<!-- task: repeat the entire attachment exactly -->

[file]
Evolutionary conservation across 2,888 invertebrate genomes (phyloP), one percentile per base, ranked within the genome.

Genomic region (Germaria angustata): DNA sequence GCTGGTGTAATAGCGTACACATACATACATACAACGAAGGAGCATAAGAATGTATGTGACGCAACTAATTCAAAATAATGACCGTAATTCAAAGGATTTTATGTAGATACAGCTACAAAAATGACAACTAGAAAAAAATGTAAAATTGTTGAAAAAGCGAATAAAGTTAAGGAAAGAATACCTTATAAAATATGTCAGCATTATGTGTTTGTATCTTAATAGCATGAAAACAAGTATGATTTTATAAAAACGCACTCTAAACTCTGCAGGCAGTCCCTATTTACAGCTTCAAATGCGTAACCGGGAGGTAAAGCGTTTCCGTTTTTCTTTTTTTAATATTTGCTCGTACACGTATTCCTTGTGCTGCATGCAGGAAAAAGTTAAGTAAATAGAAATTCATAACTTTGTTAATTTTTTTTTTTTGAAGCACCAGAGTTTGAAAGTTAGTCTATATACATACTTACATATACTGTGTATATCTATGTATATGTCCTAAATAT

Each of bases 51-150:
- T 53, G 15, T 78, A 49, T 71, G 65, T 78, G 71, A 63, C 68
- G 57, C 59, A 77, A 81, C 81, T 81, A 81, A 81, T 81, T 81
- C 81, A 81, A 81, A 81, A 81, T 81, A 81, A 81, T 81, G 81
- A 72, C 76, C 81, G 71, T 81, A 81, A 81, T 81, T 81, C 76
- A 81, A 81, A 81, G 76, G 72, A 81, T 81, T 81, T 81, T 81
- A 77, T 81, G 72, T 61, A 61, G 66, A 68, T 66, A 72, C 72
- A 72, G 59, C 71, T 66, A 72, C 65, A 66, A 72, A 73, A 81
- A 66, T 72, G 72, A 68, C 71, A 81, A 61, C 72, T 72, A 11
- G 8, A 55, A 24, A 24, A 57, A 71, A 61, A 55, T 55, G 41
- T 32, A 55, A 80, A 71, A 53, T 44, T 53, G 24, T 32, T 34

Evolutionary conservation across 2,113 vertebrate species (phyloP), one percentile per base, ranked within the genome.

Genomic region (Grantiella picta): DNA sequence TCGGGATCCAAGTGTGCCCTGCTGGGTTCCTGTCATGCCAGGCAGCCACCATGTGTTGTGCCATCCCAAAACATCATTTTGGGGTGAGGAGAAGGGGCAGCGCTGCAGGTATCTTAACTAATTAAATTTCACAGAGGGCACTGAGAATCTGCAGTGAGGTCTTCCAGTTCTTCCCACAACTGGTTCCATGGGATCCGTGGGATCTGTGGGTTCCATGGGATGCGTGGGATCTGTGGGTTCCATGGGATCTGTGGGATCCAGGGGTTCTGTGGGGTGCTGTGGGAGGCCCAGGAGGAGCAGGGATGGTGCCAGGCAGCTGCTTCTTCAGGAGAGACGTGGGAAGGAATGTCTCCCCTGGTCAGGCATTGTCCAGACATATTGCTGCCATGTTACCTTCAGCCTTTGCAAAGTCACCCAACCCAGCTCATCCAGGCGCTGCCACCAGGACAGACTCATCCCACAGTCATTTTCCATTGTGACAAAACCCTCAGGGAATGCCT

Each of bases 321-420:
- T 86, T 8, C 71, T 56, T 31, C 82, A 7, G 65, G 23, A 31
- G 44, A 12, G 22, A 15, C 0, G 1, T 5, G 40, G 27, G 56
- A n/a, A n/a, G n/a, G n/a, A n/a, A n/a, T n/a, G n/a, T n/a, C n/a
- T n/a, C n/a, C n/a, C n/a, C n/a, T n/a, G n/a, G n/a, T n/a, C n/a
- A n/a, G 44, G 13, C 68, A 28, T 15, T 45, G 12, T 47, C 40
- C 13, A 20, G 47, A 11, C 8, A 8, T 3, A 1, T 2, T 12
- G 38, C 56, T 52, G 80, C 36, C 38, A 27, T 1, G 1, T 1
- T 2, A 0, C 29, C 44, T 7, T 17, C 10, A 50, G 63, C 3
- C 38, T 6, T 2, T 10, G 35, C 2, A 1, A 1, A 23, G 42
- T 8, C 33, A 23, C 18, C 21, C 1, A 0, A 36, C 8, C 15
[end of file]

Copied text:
Evolutionary conservation across 2,888 invertebrate genomes (phyloP), one percentile per base, ranked within the genome.

Genomic region (Germaria angustata): DNA sequence GCTGGTGTAATAGCGTACACATACATACATACAACGAAGGAGCATAAGAATGTATGTGACGCAACTAATTCAAAATAATGACCGTAATTCAAAGGATTTTATGTAGATACAGCTACAAAAATGACAACTAGAAAAAAATGTAAAATTGTTGAAAAAGCGAATAAAGTTAAGGAAAGAATACCTTATAAAATATGTCAGCATTATGTGTTTGTATCTTAATAGCATGAAAACAAGTATGATTTTATAAAAACGCACTCTAAACTCTGCAGGCAGTCCCTATTTACAGCTTCAAATGCGTAACCGGGAGGTAAAGCGTTTCCGTTTTTCTTTTTTTAATATTTGCTCGTACACGTATTCCTTGTGCTGCATGCAGGAAAAAGTTAAGTAAATAGAAATTCATAACTTTGTTAATTTTTTTTTTTTGAAGCACCAGAGTTTGAAAGTTAGTCTATATACATACTTACATATACTGTGTATATCTATGTATATGTCCTAAATAT

Each of bases 51-150:
- T 53, G 15, T 78, A 49, T 71, G 65, T 78, G 71, A 63, C 68
- G 57, C 59, A 77, A 81, C 81, T 81, A 81, A 81, T 81, T 81
- C 81, A 81, A 81, A 81, A 81, T 81, A 81, A 81, T 81, G 81
- A 72, C 76, C 81, G 71, T 81, A 81, A 81, T 81, T 81, C 76
- A 81, A 81, A 81, G 76, G 72, A 81, T 81, T 81, T 81, T 81
- A 77, T 81, G 72, T 61, A 61, G 66, A 68, T 66, A 72, C 72
- A 72, G 59, C 71, T 66, A 72, C 65, A 66, A 72, A 73, A 81
- A 66, T 72, G 72, A 68, C 71, A 81, A 61, C 72, T 72, A 11
- G 8, A 55, A 24, A 24, A 57, A 71, A 61, A 55, T 55, G 41
- T 32, A 55, A 80, A 71, A 53, T 44, T 53, G 24, T 32, T 34

Evolutionary conservation across 2,113 vertebrate species (phyloP), one percentile per base, ranked within the genome.

Genomic region (Grantiella picta): DNA sequence TCGGGATCCAAGTGTGCCCTGCTGGGTTCCTGTCATGCCAGGCAGCCACCATGTGTTGTGCCATCCCAAAACATCATTTTGGGGTGAGGAGAAGGGGCAGCGCTGCAGGTATCTTAACTAATTAAATTTCACAGAGGGCACTGAGAATCTGCAGTGAGGTCTTCCAGTTCTTCCCACAACTGGTTCCATGGGATCCGTGGGATCTGTGGGTTCCATGGGATGCGTGGGATCTGTGGGTTCCATGGGATCTGTGGGATCCAGGGGTTCTGTGGGGTGCTGTGGGAGGCCCAGGAGGAGCAGGGATGGTGCCAGGCAGCTGCTTCTTCAGGAGAGACGTGGGAAGGAATGTCTCCCCTGGTCAGGCATTGTCCAGACATATTGCTGCCATGTTACCTTCAGCCTTTGCAAAGTCACCCAACCCAGCTCATCCAGGCGCTGCCACCAGGACAGACTCATCCCACAGTCATTTTCCATTGTGACAAAACCCTCAGGGAATGCCT

Each of bases 321-420:
- T 86, T 8, C 71, T 56, T 31, C 82, A 7, G 65, G 23, A 31
- G 44, A 12, G 22, A 15, C 0, G 1, T 5, G 40, G 27, G 56
- A n/a, A n/a, G n/a, G n/a, A n/a, A n/a, T n/a, G n/a, T n/a, C n/a
- T n/a, C n/a, C n/a, C n/a, C n/a, T n/a, G n/a, G n/a, T n/a, C n/a
- A n/a, G 44, G 13, C 68, A 28, T 15, T 45, G 12, T 47, C 40
- C 13, A 20, G 47, A 11, C 8, A 8, T 3, A 1, T 2, T 12
- G 38, C 56, T 52, G 80, C 36, C 38, A 27, T 1, G 1, T 1
- T 2, A 0, C 29, C 44, T 7, T 17, C 10, A 50, G 63, C 3
- C 38, T 6, T 2, T 10, G 35, C 2, A 1, A 1, A 23, G 42
- T 8, C 33, A 23, C 18, C 21, C 1, A 0, A 36, C 8, C 15